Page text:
My prior post was the letter I published online for my congregation addressing our acts of worship and communion during the current pandemic. This current post is an addendum responding to discussions being held online among clergy colleagues and leaders of the church.
Presiding Bishop Elizabeth Eaton has said that this pandemic might be a time for fasting from the sacrament. And, the worship resources posted on ELCA.org/publichealth recommend that congregations do not administer Holy Communion during online worship gatherings.
The Use of the Means of Grace, Principle 39, states that “the gathered people of God celebrate the sacrament. Holy Communion, usually celebrated within a congregation, also may be celebrated in synodical, churchwide, and other settings where the baptized gather.” Furthermore, Application 39A: “Authorization for all celebrations of Communion in a parish setting where there is a called and ordained minister of Word and Sacrament is the responsibility of the pastor in consultation with the Congregational Council.”
Parishes around the country are currently “gathering” as an “assembled” people of God across the pixels and network cables. Our extraordinary gatherings in this time recall the great canticle, “As the grains of wheat once scattered on the hill were gathered into one to become our bread; so may all your people from all the ends of earth be gathered into one in you. Let this be a foretaste of all that is to come when all creation shares this feast with you” (As the Grains of Wheat, ELW 465). By God’s grace we continue to gather as the scattered grains of wheat. These virtual assemblies of the scattered are no less legitimate than in-person gatherings.
Many of our parishes are assembling at an appointed time via livestream or Zoom videoconference. Worshiping at the same time and in the same way reinforces the unity of their assembly despite the physical distance.
Certainly gathering in this manner is not ideal, and in contagion-free times virtual assembly certainly would not be the preferred method of coming together as God’s people. The normative practice of the living Body of Christ is and always will be to gather together in person. Yet a “normative” or “preferred” practice need not be the exclusive practice of the church. Exceptions prove and are derivative of the rule.
Our church teaches that “Holy Communion is celebrated weekly” (UMG Principle 35). We celebrate communion frequently “because the Church needs the sacrament, the means by which the Church’s fellowship is established and its mission as the baptized people of God is nourished and sustained” (Background, 35A). As we meet through digital means, parishes can continue the church’s practice of gathering weekly at the Lord’s Table in response to “Christ’s command, his promise, and our deep need” (Background, 35A).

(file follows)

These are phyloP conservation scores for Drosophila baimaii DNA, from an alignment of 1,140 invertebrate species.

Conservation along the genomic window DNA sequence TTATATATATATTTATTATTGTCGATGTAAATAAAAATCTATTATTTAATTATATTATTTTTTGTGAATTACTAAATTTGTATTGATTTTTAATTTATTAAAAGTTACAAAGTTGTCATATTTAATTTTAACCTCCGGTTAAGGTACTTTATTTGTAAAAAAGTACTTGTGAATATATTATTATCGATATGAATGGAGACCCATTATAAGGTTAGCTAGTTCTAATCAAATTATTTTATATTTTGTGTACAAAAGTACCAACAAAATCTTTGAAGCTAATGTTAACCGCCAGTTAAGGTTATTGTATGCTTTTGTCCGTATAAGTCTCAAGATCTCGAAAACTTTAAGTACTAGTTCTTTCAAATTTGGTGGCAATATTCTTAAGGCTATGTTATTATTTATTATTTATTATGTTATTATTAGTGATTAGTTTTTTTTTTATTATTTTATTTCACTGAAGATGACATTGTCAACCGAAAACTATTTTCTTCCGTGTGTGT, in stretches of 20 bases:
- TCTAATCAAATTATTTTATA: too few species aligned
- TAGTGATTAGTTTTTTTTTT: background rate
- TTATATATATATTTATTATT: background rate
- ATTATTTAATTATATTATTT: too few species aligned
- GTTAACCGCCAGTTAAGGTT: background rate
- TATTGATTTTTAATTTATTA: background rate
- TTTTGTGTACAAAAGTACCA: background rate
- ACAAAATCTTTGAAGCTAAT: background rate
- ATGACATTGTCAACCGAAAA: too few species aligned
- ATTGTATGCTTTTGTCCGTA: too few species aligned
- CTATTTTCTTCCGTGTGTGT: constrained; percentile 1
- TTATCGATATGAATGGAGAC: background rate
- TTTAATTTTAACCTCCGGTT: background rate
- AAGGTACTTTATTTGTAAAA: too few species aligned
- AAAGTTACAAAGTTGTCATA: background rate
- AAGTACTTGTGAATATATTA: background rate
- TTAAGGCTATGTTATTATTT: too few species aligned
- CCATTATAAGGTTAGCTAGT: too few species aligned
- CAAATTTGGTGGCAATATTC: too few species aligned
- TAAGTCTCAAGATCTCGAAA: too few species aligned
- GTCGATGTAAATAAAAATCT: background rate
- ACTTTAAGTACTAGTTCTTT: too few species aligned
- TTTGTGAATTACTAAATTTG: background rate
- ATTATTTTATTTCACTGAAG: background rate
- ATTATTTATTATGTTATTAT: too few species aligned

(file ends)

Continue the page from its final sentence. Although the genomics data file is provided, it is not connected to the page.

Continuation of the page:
Even as we gather online, “Holy Communion is consecrated by the Word of God and Prayer” (UMG Principle 43), and “a pastor presides at the Holy Communion” (UMG Principle 40). Authentic gatherings of God’s people through digital means provide for a pastor’s leadership, the proclamation of God’s Word, and the elevation of our prayers.
I respect the preference spoken by our Presiding Bishop, some of our church’s theologians, and many of my peers. Refraining from administering the sacrament during these times is a faithful means of waiting with hope-filled anticipation for that day when parishes can gather again, in person, as the Body of Christ. It is a waiting that reflects our faithful waiting for the promised Day of the Lord when the world will be set to rights.
And perhaps the wisdom of Ecclesiastes applies here, that there is “a time for embracing and a time for avoiding embraces” (3:5b). Certainly we are avoiding our in-person embraces during this pandemic. Maybe the same goes for our sacramental embrace.
Ultimately I have made a different pastoral decision, one that seeks to continue our parishes’ need to hear those most important words of the sacrament: that Jesus is given “for you” (Small Catechism). I think there’s room in our church for different and faithful responses rooted in pastoral care for our congregations and trust in the living, sacramental Word which dares to come to us in our fear, nourish us, forgive us our sin, and make of us a body gathered together not in any given location but “in spirit and truth” (John 4:24).
May the God who is Spirit and Truth continue to bless and keep our church in these days.